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Boy Scout Motto

By Rabbi Raymond Beyda

It’s a scene that can take place just about anywhere one has to pay for goods or services. A woman has made her selections or has finished her haircut or manicure and she comes to the counter to pay the tab. As she fails to locate her wallet in her pocketbook she builds into a frenzy -- moving all the assorted items a woman “cannot leave home without” that she carries in her bag -- “just in case.” When she fails to locate her wallet she dumps all the contents on the counter to make sure she has not missed the wallet, which “must be there”. Upset at her failure to find the wallet she resigns to the fact that her wallet is lost.

The day it happens is then spent trying to recall all the items that the wallet contained so that credit cards can be cancelled, driver’s license, car registration, other forms of identification can be replaced etc. The cash has been lost forever. It is a stressful situation that could have been avoided.

One day your wallet is lost.

One day you misplace your keys.

One day you get a flat tire.

One day you lock yourself out of the house.

“One day” comes when you can least afford it and that day is always so upsetting because you did not really think it would happen.

Anticipation is the remedy. Expect that you will lose your wallet ­ so while you still have it photocopy its contents ­and update it periodically. Make a spare set of keys and leave it with a neighbor or a relative. Stock the items needed to repair a flat in your trunk. “Be Prepared” is a Boy Scout slogan but it goes a long way in eliminating the aggravation “one day” can bring. It only takes a little bit of foresight but it will make “one day” very bearable as you overcome the problem and get back on track.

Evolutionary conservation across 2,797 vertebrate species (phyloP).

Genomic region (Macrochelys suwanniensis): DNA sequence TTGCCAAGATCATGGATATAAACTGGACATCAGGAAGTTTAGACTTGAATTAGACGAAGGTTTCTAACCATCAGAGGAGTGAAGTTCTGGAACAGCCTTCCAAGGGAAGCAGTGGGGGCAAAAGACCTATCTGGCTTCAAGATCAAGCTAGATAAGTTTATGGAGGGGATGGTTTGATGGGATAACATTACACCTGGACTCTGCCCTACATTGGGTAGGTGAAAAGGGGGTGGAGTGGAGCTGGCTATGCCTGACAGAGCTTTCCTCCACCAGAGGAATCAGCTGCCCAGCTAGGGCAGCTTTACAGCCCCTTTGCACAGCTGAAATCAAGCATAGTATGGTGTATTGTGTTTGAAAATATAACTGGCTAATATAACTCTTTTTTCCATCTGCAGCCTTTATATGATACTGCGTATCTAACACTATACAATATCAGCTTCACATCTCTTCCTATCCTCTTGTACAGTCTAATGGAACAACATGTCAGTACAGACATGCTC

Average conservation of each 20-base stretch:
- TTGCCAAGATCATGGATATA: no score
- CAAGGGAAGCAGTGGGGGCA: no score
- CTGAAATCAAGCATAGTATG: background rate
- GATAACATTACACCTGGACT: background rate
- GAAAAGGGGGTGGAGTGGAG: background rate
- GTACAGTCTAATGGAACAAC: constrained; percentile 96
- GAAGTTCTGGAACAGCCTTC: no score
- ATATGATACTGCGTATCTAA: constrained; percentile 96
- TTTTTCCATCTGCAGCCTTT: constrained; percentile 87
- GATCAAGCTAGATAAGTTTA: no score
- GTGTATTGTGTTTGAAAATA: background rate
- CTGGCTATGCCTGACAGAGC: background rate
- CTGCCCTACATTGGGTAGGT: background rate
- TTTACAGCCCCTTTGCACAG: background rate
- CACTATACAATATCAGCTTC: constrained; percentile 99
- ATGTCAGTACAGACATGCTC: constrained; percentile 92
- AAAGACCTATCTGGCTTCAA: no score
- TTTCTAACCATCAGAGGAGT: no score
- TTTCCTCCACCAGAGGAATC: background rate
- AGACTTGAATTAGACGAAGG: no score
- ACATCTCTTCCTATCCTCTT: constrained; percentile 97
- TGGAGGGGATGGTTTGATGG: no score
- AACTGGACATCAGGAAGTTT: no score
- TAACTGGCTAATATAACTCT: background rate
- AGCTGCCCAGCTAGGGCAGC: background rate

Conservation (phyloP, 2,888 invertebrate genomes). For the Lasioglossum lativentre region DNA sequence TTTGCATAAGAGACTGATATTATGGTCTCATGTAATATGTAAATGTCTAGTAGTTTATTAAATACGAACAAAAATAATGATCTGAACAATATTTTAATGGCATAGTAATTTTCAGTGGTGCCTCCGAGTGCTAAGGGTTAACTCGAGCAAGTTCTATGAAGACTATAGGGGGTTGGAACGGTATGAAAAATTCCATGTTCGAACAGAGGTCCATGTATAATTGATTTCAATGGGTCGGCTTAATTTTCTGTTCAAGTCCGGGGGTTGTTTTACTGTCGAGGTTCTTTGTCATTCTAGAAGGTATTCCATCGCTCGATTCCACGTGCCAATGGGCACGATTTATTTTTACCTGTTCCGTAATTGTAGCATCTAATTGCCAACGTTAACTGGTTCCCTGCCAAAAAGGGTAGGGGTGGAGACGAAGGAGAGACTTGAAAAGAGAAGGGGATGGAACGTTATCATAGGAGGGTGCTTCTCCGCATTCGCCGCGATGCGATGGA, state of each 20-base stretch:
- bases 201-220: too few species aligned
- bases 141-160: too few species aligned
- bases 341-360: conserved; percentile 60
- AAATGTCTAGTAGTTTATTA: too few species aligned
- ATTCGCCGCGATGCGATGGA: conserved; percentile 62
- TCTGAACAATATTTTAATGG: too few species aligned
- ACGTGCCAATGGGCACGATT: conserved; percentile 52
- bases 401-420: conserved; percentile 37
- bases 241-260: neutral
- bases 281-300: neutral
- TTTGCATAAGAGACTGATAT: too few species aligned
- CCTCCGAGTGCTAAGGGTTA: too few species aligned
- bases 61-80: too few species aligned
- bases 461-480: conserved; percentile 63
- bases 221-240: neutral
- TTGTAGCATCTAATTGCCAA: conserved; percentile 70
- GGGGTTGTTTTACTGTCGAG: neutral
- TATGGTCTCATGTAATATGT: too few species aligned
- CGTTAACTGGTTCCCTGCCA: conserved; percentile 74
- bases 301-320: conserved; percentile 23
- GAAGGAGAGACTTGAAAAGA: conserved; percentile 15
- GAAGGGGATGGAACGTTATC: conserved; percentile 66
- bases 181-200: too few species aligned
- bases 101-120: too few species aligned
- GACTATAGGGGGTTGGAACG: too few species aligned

If one is afraid that the prescribed time for Keriyat Shema will pass before he is able to read it in the sequence of the prayers along with the blessings (Yoser Ohr, Ahabat Olam, etc.), then one should say the Shema without the blessings on a conditional basis as follows: “If I get to read the Shema before the prescribed time frame has passed with the blessings then this reading should be null and void in regards to doing the misvah and should be considered reading Torah --but if I don’t get to read Shema at the proper time then this reading should fulfill my obligation.” [Source Yalkut Yosef, volume 1, page101, paragraph 4]

Raymond J Beyda

Text Copyright © 2004 by Rabbi Raymond Beyda and



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